The University of Oregon's Board of Trustees voted in favor of increasing in-state tuition by 10.6 percent at the start of 2017. This week, the Oregon Higher Education Coordinating Commission said not so fast.
The commission rejected the hike as well as Portland State University's plan to hike its student tuition as well.
Prior to the denial, the University of Oregon had announced its intention to cut $8.5 million from the budget. The latest denial of funds could lead to more serious cuts for the university.
University of Oregon President Michael Schill released a statement to the university community on the decision to deny UO's request for a tuition hike. The statement, in full, reads: The Higher Education Coordinating Commission’s decision yesterday to reject the University of Oregon’s tuition plan is disappointing and creates uncertainty on our campus. If it stands, we will be forced to make even deeper cuts at the UO than are already anticipated, including cuts that will likely affect student support services, academic programs, and jobs. While we would like the HECC to reconsider its vote, we are already evaluating additional budget reduction steps that can be taken if this decision holds and the state does not provide additional support for public higher education.
No one wants to increase tuition, but the university is left with little choice given that tuition is the UO’s main source of revenue after decades of declining state support. Prior to the HECC’s vote, the UO’s tuition plan would have required more than $8 million in budget reductions next year, which would come on top of more than $6 million in cuts made in the previous fiscal year. I have steadfastly expressed my view that we will try to shield the academic part of our university from the impact of this year’s budget cuts, but if we are forced to limit our tuition increase to less than 5 percent, then that aspiration will likely be impossible.
In the face of cost-drivers that institutions do not control—including retirement and health benefit costs—Oregon’s public universities have been clear that significant additional state support for higher education is necessary to keep tuition increases low and to maintain critical student support services. State legislators still have the opportunity this session to approve a higher-education budget that prioritizes Oregon students and their families and makes the proposed tuition increase at the UO and other institutions unnecessary.The state of Oregon deserves a world-class research institution like the UO. The HECC’s decision to overturn a tuition plan that was reached through months of inclusive campus engagement and careful deliberation by our institutional Board of Trustees, however, threatens our ability to deliver on that promise for all Oregonians. We will continue to work with students, faculty, staff, and alumni to make the case in Salem that cutting higher-education funding and usurping campus independence will lead to untenable outcomes for the UO and all of higher education in Oregon.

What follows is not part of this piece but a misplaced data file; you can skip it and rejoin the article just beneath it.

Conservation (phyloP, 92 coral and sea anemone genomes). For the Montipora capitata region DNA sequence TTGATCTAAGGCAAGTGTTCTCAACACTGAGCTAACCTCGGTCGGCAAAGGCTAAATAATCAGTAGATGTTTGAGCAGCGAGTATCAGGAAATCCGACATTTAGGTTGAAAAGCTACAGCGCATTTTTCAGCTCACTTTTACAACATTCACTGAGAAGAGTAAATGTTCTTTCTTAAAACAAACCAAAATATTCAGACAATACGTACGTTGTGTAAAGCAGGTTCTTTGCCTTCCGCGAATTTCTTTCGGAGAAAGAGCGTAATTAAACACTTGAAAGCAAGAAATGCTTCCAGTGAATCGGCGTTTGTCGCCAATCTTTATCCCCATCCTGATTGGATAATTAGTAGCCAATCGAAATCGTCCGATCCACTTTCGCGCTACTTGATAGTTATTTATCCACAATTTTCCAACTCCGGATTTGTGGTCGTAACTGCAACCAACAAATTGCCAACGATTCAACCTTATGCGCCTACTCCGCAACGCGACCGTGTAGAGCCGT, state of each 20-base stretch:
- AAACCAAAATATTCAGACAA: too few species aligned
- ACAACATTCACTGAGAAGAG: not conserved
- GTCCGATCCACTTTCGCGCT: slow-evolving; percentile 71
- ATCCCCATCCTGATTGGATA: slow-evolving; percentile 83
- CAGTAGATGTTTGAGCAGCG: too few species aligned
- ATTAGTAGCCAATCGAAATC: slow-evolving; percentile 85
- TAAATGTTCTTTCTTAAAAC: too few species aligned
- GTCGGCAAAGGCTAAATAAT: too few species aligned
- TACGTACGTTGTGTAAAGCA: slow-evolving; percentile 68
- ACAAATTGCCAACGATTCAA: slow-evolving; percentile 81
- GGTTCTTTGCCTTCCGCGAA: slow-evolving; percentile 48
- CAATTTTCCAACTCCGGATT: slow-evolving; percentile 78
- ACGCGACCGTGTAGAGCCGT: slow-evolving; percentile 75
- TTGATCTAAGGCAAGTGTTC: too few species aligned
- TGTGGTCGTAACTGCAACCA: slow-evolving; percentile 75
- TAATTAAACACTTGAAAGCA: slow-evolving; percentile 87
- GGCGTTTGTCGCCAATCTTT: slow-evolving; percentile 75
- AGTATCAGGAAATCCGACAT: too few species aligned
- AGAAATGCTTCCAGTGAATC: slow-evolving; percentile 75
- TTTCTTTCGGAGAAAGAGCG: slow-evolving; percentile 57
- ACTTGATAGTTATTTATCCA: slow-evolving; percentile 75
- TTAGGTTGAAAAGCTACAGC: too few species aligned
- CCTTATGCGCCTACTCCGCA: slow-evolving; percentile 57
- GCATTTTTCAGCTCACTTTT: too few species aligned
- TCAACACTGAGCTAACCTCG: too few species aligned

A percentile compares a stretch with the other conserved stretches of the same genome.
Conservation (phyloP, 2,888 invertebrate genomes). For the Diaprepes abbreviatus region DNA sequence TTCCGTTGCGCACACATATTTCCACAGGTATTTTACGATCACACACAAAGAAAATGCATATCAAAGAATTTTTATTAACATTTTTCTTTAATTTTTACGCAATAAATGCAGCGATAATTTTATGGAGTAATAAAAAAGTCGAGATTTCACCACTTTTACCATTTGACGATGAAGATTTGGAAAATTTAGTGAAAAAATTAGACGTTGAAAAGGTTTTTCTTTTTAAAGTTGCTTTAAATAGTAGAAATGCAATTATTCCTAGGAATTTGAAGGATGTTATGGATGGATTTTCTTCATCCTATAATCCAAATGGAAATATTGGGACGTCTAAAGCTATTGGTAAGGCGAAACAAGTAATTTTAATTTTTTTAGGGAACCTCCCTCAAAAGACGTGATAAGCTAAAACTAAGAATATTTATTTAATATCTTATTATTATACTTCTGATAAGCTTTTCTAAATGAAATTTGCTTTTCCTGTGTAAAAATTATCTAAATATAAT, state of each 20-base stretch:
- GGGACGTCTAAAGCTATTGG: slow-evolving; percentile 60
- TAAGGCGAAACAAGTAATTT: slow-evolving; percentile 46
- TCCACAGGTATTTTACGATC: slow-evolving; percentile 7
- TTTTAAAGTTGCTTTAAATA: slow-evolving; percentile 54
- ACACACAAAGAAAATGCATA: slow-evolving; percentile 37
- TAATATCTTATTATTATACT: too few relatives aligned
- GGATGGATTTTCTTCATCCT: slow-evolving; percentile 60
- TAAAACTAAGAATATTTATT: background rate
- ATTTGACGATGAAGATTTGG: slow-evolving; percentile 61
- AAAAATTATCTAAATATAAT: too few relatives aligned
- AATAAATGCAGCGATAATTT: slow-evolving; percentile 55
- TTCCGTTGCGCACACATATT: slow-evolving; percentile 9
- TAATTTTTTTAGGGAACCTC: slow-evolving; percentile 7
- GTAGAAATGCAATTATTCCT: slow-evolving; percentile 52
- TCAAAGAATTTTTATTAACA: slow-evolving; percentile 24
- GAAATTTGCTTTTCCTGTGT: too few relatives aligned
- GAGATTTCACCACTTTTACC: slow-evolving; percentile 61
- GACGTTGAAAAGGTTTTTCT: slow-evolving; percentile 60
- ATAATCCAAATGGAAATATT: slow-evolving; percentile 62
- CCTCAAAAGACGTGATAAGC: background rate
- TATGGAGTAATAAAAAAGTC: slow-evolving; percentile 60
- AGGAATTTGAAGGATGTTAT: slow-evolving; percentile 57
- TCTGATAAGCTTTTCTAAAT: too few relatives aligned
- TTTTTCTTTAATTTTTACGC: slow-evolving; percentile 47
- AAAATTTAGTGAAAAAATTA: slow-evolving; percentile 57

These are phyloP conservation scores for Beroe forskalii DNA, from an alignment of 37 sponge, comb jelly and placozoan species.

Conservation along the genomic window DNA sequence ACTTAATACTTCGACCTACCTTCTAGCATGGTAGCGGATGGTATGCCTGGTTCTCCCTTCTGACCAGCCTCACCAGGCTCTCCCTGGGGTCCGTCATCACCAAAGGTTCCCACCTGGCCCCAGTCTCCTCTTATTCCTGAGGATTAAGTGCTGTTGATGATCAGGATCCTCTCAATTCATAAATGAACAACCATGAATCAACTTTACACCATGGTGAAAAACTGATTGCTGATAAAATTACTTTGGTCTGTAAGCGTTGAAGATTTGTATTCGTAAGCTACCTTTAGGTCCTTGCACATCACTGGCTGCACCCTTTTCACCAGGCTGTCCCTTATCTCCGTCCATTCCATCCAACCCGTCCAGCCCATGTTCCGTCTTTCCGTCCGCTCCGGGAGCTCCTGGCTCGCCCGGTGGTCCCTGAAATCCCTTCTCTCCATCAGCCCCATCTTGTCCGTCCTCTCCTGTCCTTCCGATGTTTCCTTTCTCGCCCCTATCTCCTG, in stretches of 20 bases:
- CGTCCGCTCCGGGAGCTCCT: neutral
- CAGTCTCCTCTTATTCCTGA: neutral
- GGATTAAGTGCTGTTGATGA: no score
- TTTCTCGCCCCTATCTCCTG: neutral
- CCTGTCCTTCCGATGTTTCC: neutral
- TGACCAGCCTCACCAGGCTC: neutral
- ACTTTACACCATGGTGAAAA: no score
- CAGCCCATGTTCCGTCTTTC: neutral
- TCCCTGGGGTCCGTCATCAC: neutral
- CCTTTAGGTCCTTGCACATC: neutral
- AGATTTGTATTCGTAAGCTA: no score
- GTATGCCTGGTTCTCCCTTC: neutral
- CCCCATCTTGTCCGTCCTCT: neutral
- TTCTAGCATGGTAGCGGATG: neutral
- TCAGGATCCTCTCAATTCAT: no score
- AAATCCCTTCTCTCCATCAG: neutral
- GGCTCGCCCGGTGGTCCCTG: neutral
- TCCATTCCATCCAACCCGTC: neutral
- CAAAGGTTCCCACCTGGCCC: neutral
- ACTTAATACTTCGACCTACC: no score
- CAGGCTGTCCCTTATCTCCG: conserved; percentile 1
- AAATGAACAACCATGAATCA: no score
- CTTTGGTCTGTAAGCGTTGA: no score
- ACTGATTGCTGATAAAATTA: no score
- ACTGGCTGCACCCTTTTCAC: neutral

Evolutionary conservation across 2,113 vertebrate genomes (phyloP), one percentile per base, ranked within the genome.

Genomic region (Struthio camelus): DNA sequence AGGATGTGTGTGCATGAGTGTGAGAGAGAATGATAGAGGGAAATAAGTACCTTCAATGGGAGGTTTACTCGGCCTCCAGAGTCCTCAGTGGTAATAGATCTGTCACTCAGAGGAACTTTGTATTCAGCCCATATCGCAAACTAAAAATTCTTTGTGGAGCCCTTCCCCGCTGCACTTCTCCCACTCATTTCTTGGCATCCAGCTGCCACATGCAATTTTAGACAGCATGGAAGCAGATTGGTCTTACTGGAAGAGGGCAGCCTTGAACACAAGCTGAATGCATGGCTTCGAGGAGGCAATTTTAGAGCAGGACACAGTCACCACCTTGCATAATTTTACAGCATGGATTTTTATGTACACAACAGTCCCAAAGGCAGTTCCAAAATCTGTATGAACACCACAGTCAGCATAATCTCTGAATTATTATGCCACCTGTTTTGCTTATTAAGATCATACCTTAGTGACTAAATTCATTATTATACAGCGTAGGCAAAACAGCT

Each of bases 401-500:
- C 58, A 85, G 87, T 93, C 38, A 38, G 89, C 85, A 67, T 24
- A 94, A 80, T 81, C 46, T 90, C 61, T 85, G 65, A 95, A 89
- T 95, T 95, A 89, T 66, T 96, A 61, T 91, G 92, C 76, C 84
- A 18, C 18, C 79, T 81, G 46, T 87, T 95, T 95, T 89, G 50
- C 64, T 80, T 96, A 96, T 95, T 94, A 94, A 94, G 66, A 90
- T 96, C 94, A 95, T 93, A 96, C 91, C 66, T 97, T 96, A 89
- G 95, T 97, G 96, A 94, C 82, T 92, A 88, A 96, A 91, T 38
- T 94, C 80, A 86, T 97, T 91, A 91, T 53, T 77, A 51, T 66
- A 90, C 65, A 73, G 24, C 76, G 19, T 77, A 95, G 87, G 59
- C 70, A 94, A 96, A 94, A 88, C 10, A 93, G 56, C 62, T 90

As we have said repeatedly, the UO stands ready and willing to provide HECC commissioners with the information they need to reconsider their decision about tuition on our campus. This situation is very fluid and time is of the essence, given that the fiscal year starts on July 1, but you have my commitment that we will communicate with the campus community as we hear more. I appreciate your patience and understanding."
Schill was not available for any further comment.
News of cuts has been long-coming with several schools within the university announcing plans to reduce staff. The most recent, UO's School of Journalism and Communication announced plans to cut five non-tenured faculty in an attempt to trim the budget. The school also announced that due to budgetary constraints, the Senior Portland Experience, a program aimed at readying students for the workforce, would not take place in 2018.
In April, the university's largest school, UO's College of Arts and Sciences announced it would be cutting 21 non-tenured positions as well as 10 additional staff positions. The move would reportedly save the school $1.7 million.